Parents, coaches and about 60 young baseball players crowded City Hall Library Monday, seeking resolution to a six-month clash that intensified recently
Speakers said the Queen City Baseball League had lights turned off and were locked out of a field house on grounds shared with another league operated by the city's Recreation Division. The league's banner disappeared and players could not hold opening day ceremonies in other examples of what one speaker called "purposeful sabotage." In one instance, the lights went out just as a pitch was thrown, raising safety concerns.
Youngsters dropped their home-made protest signs to applaud their supporters, but as the comments became more acrimonous, adults began cautioning each other not to argue in front of the kids.
Mayor Sharon Robinson-Briggs apologized for a game being canceled Thursday and said, "I don't believe anybody did anything malicious to hurt the kids. The city of Plainfield would never
do anything to hurt the children."
Robinson-Briggs pledged that the banner would be replaced and said the city supports both leagues. She said she had met with league directors to "discuss ways the city could be supportive" of the volunteer Queen City league, but after proposing joint fundraisers, she "never heard another word."
"If the adults don't see eye to eye, I'll work with the kids," she said.
Responding to an issue about bases being locked up, Robinson-Briggs piled a table high with new bases and equipment bags, saying, "This is a sincere olive branch."
But someone yelled from the crowd that the bases were the wrong kind.
City Council President Annie McWilliams asked City Administrator Bibi Taylor to respond to the issues and Taylor said the new lights on timers and the changed locks were being reviewed by Public Works & Urban Development Director David Brown II. As Taylor mentioned scheduling and access concerns, the league's executive director, Karen Glencamp-Daniel, asked, "Why so much secrecy?"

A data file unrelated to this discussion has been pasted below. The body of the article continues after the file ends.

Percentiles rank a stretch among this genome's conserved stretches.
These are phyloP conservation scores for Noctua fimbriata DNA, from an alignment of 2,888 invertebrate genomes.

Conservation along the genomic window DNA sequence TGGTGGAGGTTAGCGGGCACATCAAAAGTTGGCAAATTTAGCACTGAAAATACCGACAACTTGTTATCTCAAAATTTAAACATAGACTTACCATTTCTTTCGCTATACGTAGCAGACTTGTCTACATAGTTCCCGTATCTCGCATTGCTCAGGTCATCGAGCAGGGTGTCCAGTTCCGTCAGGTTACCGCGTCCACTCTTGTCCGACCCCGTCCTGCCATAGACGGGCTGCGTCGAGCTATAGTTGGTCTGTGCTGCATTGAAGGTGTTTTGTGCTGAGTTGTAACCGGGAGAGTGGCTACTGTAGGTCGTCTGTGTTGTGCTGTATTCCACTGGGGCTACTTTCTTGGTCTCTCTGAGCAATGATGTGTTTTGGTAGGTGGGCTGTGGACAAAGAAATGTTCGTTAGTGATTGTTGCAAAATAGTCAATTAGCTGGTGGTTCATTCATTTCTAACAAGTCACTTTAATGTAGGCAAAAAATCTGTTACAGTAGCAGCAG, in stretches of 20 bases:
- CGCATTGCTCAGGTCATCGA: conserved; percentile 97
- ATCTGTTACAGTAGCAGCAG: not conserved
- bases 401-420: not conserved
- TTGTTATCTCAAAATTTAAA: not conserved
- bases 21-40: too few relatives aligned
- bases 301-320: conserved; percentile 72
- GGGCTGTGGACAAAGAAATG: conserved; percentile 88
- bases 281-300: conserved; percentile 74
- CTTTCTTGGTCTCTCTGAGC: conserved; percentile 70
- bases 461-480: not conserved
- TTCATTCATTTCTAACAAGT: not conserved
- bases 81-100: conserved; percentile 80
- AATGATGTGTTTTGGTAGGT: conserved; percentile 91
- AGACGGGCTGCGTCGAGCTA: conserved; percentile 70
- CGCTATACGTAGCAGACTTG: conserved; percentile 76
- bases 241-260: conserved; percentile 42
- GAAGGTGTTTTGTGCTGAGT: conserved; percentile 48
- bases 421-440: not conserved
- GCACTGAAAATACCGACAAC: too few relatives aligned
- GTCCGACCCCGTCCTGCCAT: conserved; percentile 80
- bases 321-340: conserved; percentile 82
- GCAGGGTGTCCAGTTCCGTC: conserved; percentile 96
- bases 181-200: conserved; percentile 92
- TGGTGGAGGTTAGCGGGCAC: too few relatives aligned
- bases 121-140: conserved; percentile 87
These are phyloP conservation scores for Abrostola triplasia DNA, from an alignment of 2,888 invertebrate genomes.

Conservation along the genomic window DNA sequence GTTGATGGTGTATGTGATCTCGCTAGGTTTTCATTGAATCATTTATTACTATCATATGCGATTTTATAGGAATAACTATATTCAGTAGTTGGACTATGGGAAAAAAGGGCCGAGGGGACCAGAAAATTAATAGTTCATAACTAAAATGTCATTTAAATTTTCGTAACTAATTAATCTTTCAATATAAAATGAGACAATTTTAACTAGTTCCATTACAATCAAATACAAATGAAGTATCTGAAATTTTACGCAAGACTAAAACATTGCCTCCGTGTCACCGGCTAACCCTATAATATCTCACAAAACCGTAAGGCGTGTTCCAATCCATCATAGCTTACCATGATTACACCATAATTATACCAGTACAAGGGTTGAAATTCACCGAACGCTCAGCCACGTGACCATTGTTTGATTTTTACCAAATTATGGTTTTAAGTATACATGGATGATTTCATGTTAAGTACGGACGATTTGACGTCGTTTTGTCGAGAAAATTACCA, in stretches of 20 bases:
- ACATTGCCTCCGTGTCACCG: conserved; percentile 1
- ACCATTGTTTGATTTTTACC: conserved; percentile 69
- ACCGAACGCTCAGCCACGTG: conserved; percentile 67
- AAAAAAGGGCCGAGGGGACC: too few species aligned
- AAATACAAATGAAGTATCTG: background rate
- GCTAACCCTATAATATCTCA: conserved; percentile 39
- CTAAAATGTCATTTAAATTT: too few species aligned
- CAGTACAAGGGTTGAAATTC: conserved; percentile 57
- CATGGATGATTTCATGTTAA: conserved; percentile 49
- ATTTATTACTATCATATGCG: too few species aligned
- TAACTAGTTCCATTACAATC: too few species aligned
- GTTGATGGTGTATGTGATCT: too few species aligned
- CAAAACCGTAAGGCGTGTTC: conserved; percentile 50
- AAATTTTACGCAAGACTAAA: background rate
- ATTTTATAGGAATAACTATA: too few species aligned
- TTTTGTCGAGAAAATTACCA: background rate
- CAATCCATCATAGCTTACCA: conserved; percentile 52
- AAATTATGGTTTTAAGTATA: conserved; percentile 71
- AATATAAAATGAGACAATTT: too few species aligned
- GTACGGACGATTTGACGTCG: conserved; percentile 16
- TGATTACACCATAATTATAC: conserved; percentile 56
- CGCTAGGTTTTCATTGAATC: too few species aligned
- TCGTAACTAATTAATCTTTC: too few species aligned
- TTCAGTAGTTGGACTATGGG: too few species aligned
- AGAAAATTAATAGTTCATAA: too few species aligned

McWilliams asked the council members to consider what role they could take, noting the governing body started "with one list" last fall.
"We now have a laundry list of other items," she said.
Although Taylor is trying to resolve the issues in a timely manner, McWilliams said, "She shouldn't be doing this."
As city administrator, Taylor is in charge of the day-to-day workings of municipal government. She is also the acting director of Administration, Finance, Health & Social Services and oversees the city's othe two departments, Public Affairs & Safety and Public Works & Urban Development.
With Glencamp-Daniel seated at the council table to respond to Taylor, an advocate of the Recreation Division's league, Roland Crawford Muhammad, attempted to sit at the table as well.
"You're not helping the situation," McWilliams said, advising him to step back or she would have him removed by police.
By now, the council was an hour ad a half into the meeting and had not yet begun its own agenda.
Robinson-Briggs said she wanted both leagues' representatives at the table, to which Councilman Adrian Mapp replied, "The games that are being played here are not the game of baseball."
Mapp said the administration had not taken responsibility for what had transpired so far with the league, but Robinson-Briggs retorted, "It sure does," and added "You should give me respect - I am your mayor."
"I don't think you should argue in front of the kids," Councilwoman Bridget Rivers said, but Mapp said he was not arguing.
"Let me be the one to moderate the meeting," McWilliams said, but Mapp insisted the mayor had to take responsibility for the situation.
"The buck stops with the mayor," he said, noting there have been good faith efforts to resolve the issues.
Mapp called for a "directive to the Recreation Division" for "unfettered access" to the ballfield.
"Queen City did not come here for handouts, they came here for a solution," Mapp said.
The mayor said she was not going to debate the subject with the council and added, "The election is over, councilman."
Robinson-Briggs defeated Mapp in the June 2009 primary and won re-election in November.
As the discussion continued, the council agreed that someone neutral should be named in the short term to be in charge of the lights and the locks, but the longterm solution would have to come about through amendments to an ordinance governing use of the ballfield. The mayor said the topic will be part of her Wednesday cabinet meeting and assured the council there would be a point person identified by Thursday.
Most of the crowd left after two hours of talk on the league issues, but after midnight Glencamp Daniel revived some issues during citizen comments, concluding by saying, "Some people seem to have a blanket of immunity."
The mayor responded by citing a conversation with Glencamp-Daniel in which she asked her to tone down her remarks.
"If we are to work together, there can't be any fingerpointing," she said.
Dwayne Wilkins of the newly-formed Recreation Advisory Committee said all members were "happy to serve," especially in light of Monday's discussion.
Wilkins said the committee was empowered to work with the Recreation Division "so issues don't bubble up."